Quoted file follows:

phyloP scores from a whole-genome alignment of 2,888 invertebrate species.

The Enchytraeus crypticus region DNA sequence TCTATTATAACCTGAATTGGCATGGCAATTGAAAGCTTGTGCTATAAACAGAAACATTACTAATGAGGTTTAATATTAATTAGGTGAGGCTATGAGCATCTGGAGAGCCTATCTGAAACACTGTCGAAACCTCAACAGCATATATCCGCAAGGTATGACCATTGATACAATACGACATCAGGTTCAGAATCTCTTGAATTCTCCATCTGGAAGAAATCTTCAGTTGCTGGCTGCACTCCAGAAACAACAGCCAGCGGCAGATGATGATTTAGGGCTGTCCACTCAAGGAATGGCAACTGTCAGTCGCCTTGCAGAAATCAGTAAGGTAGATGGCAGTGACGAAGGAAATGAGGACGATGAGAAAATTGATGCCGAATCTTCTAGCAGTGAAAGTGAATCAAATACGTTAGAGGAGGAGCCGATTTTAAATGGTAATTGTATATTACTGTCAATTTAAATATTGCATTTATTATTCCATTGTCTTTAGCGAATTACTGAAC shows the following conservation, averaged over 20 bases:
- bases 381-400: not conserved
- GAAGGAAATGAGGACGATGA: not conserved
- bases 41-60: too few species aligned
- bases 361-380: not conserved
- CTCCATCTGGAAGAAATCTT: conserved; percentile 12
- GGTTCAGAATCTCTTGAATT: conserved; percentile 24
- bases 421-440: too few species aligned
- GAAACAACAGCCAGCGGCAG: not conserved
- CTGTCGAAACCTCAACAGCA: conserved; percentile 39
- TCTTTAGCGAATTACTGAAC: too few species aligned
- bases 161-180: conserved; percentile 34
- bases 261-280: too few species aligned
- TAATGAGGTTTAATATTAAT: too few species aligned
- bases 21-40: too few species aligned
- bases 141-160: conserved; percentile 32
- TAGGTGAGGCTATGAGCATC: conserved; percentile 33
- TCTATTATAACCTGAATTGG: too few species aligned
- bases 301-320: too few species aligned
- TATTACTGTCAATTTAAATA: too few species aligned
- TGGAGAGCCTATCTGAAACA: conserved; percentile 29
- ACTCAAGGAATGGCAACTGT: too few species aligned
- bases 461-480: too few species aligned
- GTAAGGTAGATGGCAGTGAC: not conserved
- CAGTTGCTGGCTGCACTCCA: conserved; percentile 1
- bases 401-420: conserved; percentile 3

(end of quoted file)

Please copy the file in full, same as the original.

phyloP scores from a whole-genome alignment of 2,888 invertebrate species.

The Enchytraeus crypticus region DNA sequence TCTATTATAACCTGAATTGGCATGGCAATTGAAAGCTTGTGCTATAAACAGAAACATTACTAATGAGGTTTAATATTAATTAGGTGAGGCTATGAGCATCTGGAGAGCCTATCTGAAACACTGTCGAAACCTCAACAGCATATATCCGCAAGGTATGACCATTGATACAATACGACATCAGGTTCAGAATCTCTTGAATTCTCCATCTGGAAGAAATCTTCAGTTGCTGGCTGCACTCCAGAAACAACAGCCAGCGGCAGATGATGATTTAGGGCTGTCCACTCAAGGAATGGCAACTGTCAGTCGCCTTGCAGAAATCAGTAAGGTAGATGGCAGTGACGAAGGAAATGAGGACGATGAGAAAATTGATGCCGAATCTTCTAGCAGTGAAAGTGAATCAAATACGTTAGAGGAGGAGCCGATTTTAAATGGTAATTGTATATTACTGTCAATTTAAATATTGCATTTATTATTCCATTGTCTTTAGCGAATTACTGAAC shows the following conservation, averaged over 20 bases:
- bases 381-400: not conserved
- GAAGGAAATGAGGACGATGA: not conserved
- bases 41-60: too few species aligned
- bases 361-380: not conserved
- CTCCATCTGGAAGAAATCTT: conserved; percentile 12
- GGTTCAGAATCTCTTGAATT: conserved; percentile 24
- bases 421-440: too few species aligned
- GAAACAACAGCCAGCGGCAG: not conserved
- CTGTCGAAACCTCAACAGCA: conserved; percentile 39
- TCTTTAGCGAATTACTGAAC: too few species aligned
- bases 161-180: conserved; percentile 34
- bases 261-280: too few species aligned
- TAATGAGGTTTAATATTAAT: too few species aligned
- bases 21-40: too few species aligned
- bases 141-160: conserved; percentile 32
- TAGGTGAGGCTATGAGCATC: conserved; percentile 33
- TCTATTATAACCTGAATTGG: too few species aligned
- bases 301-320: too few species aligned
- TATTACTGTCAATTTAAATA: too few species aligned
- TGGAGAGCCTATCTGAAACA: conserved; percentile 29
- ACTCAAGGAATGGCAACTGT: too few species aligned
- bases 461-480: too few species aligned
- GTAAGGTAGATGGCAGTGAC: not conserved
- CAGTTGCTGGCTGCACTCCA: conserved; percentile 1
- bases 401-420: conserved; percentile 3